Adapting to a Hotter Earth as a Pet Parent
Published: October 1, 2020
There’s a high percentage of folks online with the tagline ‘animal lover’ in their profile. I, too, identify as an animal lover and actually think I can hear their thoughts. Though I’m not an animal telepath (don’t tell my boyfriend), I can hear the cries of animals when I think of global warming and its effects on wildlife across our planet. Just think of the fuzzy, but dirty, polar bears and cute walruses!
Those animal lovers should be acquainted with the fact that the Earth is changing, and animal care will need to change along with it. You might not be caring for a walrus or artic fox, you do have one pet on your hand and that’s your bestest friend in the whole wide world, yes he is: your dog.
Instead of screaming this information out of my car window at dog owner’s during my weekly trip to the farmer’s market, I channeled all of my energy into this blog post.
Today, you’ll read how to adapt to a hotter Earth as a dog parent. Here’s what I’ll cover:
· When you step outside, what’s going on.
· How your pet will be affected
· Proposed changes to your daily routines… if I may.
Read on to get the scoop how to be the best dog parent (or any pet parent that takes their pet outside, but mostly I’ll focus on dogs!)
What’s Going on Outside
The National Climate Assessment proved a point most people don’t want to hear. The study conducted proved that humans are to cause for global warming. Our behaviors on the planet will cause an eight-degree increase on Earth by 2100.
An eight-degree variation, as put by the NRDC, is like having to wear a sweater on a chilly day compared to not having to wear one a warm spring afternoon. While that’s a cute comparison, shit’s more serious than that, my friends.
I’m never one to put sugar-coat things so here’s the point. Your dog will inevitably be affected by this hotter Earth. Why? Pssst, they don’t wear shoes.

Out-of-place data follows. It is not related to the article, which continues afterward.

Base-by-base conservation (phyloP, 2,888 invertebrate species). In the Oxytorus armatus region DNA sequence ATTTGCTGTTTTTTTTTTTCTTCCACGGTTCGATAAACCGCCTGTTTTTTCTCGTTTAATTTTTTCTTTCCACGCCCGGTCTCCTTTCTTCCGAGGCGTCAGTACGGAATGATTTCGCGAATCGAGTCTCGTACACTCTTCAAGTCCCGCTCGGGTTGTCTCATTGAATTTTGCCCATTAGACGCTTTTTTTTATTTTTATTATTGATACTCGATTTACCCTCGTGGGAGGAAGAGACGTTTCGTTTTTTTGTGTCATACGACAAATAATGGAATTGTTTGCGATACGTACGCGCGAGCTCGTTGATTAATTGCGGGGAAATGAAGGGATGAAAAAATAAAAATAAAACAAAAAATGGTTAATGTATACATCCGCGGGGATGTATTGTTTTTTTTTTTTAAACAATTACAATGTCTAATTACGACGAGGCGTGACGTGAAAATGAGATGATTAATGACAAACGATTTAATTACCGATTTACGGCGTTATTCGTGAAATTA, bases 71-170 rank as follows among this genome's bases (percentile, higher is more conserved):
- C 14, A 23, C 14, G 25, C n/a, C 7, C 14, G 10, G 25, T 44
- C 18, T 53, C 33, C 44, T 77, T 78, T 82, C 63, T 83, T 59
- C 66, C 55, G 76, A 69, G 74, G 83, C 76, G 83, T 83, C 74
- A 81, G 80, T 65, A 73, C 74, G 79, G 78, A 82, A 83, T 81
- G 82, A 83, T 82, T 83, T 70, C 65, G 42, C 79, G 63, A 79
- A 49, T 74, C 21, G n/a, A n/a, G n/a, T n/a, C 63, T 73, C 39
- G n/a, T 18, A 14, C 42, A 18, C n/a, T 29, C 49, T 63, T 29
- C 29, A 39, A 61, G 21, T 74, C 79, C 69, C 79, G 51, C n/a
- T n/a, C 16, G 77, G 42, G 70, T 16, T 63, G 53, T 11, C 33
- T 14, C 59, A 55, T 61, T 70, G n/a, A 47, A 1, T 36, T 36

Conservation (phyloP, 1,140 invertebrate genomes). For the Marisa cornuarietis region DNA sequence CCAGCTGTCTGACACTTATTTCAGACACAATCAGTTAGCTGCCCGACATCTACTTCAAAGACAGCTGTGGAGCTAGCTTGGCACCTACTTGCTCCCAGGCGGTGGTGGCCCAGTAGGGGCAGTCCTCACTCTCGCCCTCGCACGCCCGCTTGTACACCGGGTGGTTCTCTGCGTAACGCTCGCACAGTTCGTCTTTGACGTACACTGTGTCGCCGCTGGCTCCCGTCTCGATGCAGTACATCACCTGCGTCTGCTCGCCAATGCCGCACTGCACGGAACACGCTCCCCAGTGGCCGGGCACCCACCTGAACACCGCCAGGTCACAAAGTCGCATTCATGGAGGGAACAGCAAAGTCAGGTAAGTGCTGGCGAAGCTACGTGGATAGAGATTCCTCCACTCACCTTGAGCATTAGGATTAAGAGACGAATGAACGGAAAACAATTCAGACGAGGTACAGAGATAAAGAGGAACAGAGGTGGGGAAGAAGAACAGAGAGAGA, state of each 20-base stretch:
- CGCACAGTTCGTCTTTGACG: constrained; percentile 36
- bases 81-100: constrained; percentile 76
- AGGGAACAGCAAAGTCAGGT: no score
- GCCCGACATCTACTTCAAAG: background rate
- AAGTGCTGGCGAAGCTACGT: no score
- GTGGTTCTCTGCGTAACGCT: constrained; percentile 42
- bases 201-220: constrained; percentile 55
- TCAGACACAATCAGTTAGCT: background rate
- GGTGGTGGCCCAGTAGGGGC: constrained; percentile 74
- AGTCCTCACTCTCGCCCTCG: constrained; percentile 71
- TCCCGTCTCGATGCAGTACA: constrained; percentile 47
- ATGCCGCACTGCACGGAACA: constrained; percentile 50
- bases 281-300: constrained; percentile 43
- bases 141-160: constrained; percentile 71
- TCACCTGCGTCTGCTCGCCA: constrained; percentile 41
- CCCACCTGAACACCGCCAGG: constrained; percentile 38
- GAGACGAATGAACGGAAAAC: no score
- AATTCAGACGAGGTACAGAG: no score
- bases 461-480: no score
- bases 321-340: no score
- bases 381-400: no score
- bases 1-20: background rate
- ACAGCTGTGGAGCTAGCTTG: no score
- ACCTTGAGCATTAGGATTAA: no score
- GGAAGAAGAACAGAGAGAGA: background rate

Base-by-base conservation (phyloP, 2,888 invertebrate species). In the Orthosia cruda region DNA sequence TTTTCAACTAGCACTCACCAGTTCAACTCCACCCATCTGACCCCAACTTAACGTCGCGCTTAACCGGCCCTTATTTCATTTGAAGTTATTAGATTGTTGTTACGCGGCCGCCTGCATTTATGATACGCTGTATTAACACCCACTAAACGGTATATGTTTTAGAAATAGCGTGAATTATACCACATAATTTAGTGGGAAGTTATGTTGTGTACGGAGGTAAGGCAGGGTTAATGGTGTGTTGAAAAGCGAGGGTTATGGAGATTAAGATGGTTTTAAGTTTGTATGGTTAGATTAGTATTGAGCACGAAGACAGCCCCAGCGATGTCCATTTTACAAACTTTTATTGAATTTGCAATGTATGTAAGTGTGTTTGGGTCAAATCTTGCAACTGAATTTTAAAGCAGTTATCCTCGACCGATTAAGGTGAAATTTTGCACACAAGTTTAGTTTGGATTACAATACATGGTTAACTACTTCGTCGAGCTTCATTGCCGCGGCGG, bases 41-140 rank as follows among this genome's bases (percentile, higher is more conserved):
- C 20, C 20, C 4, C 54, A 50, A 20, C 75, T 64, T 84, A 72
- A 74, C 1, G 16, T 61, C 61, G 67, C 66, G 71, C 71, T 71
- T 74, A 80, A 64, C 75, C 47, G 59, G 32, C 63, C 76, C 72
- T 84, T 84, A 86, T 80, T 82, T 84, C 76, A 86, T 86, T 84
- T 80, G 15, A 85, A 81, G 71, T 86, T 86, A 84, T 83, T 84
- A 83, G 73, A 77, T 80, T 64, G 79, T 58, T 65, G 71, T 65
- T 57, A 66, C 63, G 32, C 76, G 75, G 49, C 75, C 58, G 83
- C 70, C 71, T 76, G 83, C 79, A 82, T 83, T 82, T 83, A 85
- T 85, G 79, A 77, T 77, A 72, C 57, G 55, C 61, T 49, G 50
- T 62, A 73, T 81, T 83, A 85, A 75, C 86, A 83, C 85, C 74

Earth’s surface is rising, due to our own mishaps, and will increase up to eight-degrees by 2100.
How Your Dog Will Suffer If You Don’t Pay Attention to a Warmer Climate
Simply put, you wanting to drag your dog to the farmer’s market will result in burn injuries to those squishy paw pads you love so much. Each year, vets are ready for dog injuries like heat stroke and burns to paws. You can avoid those traumatic trips to the doctor and unwarranted medical bills, but we’ll get on to that later.
The main culprit to these injuries are walks on dark pavement or asphalt. Even mild temperatures like 77° can produce asphalt temps up to 125°. At 86°, the pavement feels like 135° and with just another degree increase, the ground now feels like 143° Fahrenheit.
You can test the asphalt yourself by sticking your own barefoot on the ground or feeling it with the back of your hand. It’s accepted that if you can hold the back of your hand down on the ground for at least 7 seconds, your pup can handle the heat too.
Your dog’s paws are tender! They’ll burn with the asphalt reaching upward of 143 degrees on a hot afternoon.
What You Can Do as a Pet Parent
If you were a few of the unlucky patrons that heard me scream at you, here’s what you could have done to prevent that from happening.
- Walk your dog in the morning, late evening, or night (don’t forget a bright collar or glowstick).
- Before you go: it takes a few hours for the asphalt to heat up and cool down. The hot pavement hurts dog paws!
- Test the pavement before you walk.
- Calculate an alternative route.
- Grass is the best way to go when you’ve got to outside and don’t have hot pavement dog booties.
- Buy dog shoes or boots, that were made for walking.
- You might have seen these on dogs. Yes, it is hilarious. But I say “brava!” every time I see hot pavement dog booties or hot pavement paw protection in general! You know their mom or dad really cares for their well-being. With proper training and a good product, your dog can go with you anywhere and anytime of the of day.
You can take walks at cooler times of the day, test the pavement, walk on grass, or buy dog shoes!
Part of our job as dog moms and dads is to steer our pack where everyone is most safe. And sometimes, that means buying those horrific hot pavement dog booties. With our world rapidly changing, this is just one aspect we need to be heedful of. You can’t directly save the walruses, but you can do your part to care for your dog and increase hot pavement paw protection on a daily basis.
If you’re looking for other ways to reduce your gas emission, I highly recommend checking out this new study. University of Oxford researchers found a way to reduce an individual’s footprint by 73%!
Bonus: If you purchase anything from Pack Leashes, use my code “PandaBoy20” for 20% of your whole purchase!
Disclaimer: My dog may make a commission based on your sale. He’s gotta eat somehow.
Share this on Twitter, Instagram, or Facebook if you thought it was useful!
Comment below with any other suggestions or if you have any questions!